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Blue Willow by Doris Gates
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Blue Willow (1940)

by Doris Gates

Other authors: Paul Lantz (Illustrator)

MembersReviewsPopularityAverage ratingConversations / Mentions
1,330179,173 (4.08)1 / 54
A little girl, who wants most of all to have a real home and to go to a regular school, hopes that the valley her family has come to, which so resembles the pattern on her treasured blue willow plate, will be their permanent home.
  1. 00
    Strawberry Girl by Lois Lenski (cbl_tn)
    cbl_tn: The main character in each book is a 10-year-old girl whose family has just moved to a new place. Both books have a strong sense of place.
  2. 00
    The Velvet Room by Zilpha Keatley Snyder (HollyMS)
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Showing 1-5 of 17 (next | show all)
Janey Larkin lives a nomadic life, under the care of her father and stepmother. Her greatest and only treasure is a blue willow ceramic plate that once belonged to a mother she can no longer remember. As her family sets-down near her father’s current job of picking cotton, Janey begins long for a change to “stay as long as they want” but achieving that dream might cost her greatest treasure.

Janey’s journey is brilliantly displayed. She matures through her friendship with Lupe, and through her education, gaining an understanding of courage and what’s important. Watching her struggle with the difficult things around her is part of the “realistic” nature of the story. While the ending is a bit – Shiny – where everything works out perfectly, the journey of how she gets there has danger and difficulty, and her start in life is not rosy-pink and happy.

It should be noted that Lupe, Janey’s friend, is clearly of Mexican origin. Surprising for the era, Lupe and her family are written with respect and accuracy to their culture but without any of the stereotypes so prevalent during the era (or even today). Lupe is a well-rounded side-character, an excellent part of the story and a refreshing take on non-European cultures that make up America.

The prose is simple, with easy-to-read words and both writing and subject are suitable for children ages 6+.

Note: Doris Gates received both praise and criticism for this book. One of the first “realistic” children’s books, Blue Willow entered the scene during a debate between teachers, librarians, and authors regarding realism vs. imaginative in Children’s Literature. In dealing with poverty, intenerate workers, illness, and even death, Blue Willow helped pave the way for books for children that accurately reflected the world they already knew. Gates is considered a major influence and pioneer in this area. ( )
1 vote empress8411 | Apr 2, 2019 |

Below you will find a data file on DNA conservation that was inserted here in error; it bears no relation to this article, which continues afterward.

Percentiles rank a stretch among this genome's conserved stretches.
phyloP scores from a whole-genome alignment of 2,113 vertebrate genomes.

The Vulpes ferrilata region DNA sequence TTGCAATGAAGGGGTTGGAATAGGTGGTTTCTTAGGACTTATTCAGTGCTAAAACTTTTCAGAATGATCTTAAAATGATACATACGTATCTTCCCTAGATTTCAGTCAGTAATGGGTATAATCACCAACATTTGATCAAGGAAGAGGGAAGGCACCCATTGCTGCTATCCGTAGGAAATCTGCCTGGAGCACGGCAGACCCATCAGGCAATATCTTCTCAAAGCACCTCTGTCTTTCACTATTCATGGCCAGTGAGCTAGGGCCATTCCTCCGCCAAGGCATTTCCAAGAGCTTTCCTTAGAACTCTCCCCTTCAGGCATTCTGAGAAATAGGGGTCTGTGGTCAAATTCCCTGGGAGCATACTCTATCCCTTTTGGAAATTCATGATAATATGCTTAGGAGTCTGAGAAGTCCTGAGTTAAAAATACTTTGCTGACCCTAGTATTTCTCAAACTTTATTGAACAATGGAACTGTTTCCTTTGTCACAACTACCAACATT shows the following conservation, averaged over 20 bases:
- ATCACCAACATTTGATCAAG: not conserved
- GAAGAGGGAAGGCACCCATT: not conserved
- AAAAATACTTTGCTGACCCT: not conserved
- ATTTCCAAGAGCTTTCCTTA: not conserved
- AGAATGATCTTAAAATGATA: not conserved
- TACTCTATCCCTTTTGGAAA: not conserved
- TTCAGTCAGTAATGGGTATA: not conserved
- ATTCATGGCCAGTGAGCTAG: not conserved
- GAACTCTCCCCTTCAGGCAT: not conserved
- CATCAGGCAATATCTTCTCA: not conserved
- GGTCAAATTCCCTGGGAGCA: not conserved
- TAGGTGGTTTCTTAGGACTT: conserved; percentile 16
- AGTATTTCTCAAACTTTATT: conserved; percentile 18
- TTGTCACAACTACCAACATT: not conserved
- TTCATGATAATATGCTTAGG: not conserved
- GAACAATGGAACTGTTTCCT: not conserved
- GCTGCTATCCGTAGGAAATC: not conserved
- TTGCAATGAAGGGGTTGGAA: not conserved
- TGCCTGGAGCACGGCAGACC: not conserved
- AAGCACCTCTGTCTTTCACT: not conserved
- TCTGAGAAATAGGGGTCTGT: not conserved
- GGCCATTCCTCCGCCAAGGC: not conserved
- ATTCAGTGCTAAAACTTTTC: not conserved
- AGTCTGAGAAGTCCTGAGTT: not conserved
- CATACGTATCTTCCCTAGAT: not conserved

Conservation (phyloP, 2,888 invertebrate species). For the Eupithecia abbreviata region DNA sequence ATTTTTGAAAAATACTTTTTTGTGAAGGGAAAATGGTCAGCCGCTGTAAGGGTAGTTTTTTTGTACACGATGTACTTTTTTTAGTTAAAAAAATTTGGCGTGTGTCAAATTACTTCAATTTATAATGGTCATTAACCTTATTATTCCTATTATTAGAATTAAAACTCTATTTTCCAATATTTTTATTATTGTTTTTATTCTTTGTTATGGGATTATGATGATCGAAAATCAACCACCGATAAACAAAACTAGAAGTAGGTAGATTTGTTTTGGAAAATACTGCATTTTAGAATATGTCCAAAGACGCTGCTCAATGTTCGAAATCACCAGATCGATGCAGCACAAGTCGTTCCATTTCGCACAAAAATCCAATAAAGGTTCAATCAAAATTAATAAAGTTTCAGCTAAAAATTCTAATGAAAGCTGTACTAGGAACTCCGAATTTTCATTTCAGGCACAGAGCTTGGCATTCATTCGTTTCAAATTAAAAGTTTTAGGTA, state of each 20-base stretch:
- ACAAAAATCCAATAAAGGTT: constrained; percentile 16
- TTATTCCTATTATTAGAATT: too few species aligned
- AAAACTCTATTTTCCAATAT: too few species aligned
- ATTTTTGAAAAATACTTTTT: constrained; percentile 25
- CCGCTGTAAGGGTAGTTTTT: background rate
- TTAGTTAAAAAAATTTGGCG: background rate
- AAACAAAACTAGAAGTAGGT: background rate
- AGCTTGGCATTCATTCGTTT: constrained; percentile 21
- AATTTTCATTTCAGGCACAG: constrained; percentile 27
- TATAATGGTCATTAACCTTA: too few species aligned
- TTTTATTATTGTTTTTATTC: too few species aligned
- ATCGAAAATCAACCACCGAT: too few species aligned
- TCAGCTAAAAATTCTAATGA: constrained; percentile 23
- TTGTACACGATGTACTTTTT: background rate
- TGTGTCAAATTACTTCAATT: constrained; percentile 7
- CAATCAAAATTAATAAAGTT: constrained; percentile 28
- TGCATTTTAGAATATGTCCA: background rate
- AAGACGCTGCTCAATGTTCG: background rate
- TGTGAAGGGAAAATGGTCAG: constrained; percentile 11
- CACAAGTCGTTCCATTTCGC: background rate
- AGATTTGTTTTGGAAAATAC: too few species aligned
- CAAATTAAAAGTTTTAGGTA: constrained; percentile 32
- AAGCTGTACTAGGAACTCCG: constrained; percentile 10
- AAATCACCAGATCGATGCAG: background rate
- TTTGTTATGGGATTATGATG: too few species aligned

Janey Larkin can't remember when she's lived in the same place for more than a year. Her family has to keep moving so that her father can find work. But Janey longs for a real home and the chance to make friends.
  jhawn | Jul 31, 2017 |
Ten-year-old Janey Larkin, her father, and her stepmother are among the migrants who made their way to California in the wake of the Dust Bowl. The family moves frequently as Janey's father follows the harvests. Janey carries her ideal of home with her in the treasured blue willow plate that belonged to her mother. This move is different, and Janey finds herself longing to stay in this corner of the San Joaquin Valley near the river that looks so much like the scene in the blue willow plate.

I'm sorry that I missed this book during my childhood. I would have loved it if only for the connection to my grandmother's blue willow dishes. Those dishes are one of the strongest memories I have of meals in my grandmother's kitchen. This story could be used as supplemental reading for a unit on the Great Depression and/or the Dust Bowl of the 1930s. However, the book does contain some mild stereotyping of Janey's Mexican American neighbors, the Romeros. Janey also acts out occasionally in a way that would be considered inappropriate by today's standards. ( )
  cbl_tn | Mar 14, 2017 |
This is a sweet story of a young migrant girl living in California during the 1930s. The author has done a wonderful job of bringing her characters to life, and presenting a believable narrative in a style similar but not exactly like Lois Lenski or Laura Ingalls Wilder. Appropriate for grammar school children or adults, a nice read. Recommended. ( )
  fuzzi | Nov 29, 2016 |
A sweet little dust bowl story with nice characters, but not a lot of substance. A happy, fluffy Grapes of Wrath for Kids, if you will. ( )
  electrascaife | Sep 30, 2016 |
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Author nameRoleType of authorWork?Status
Doris Gatesprimary authorall editionscalculated
Lantz, PaulIllustratorsecondary authorall editionsconfirmed
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To my Father and Mother
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Janey Larkin paused on the top step of the shack and looked down at her shadow.
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(Click to show. Warning: May contain spoilers.)
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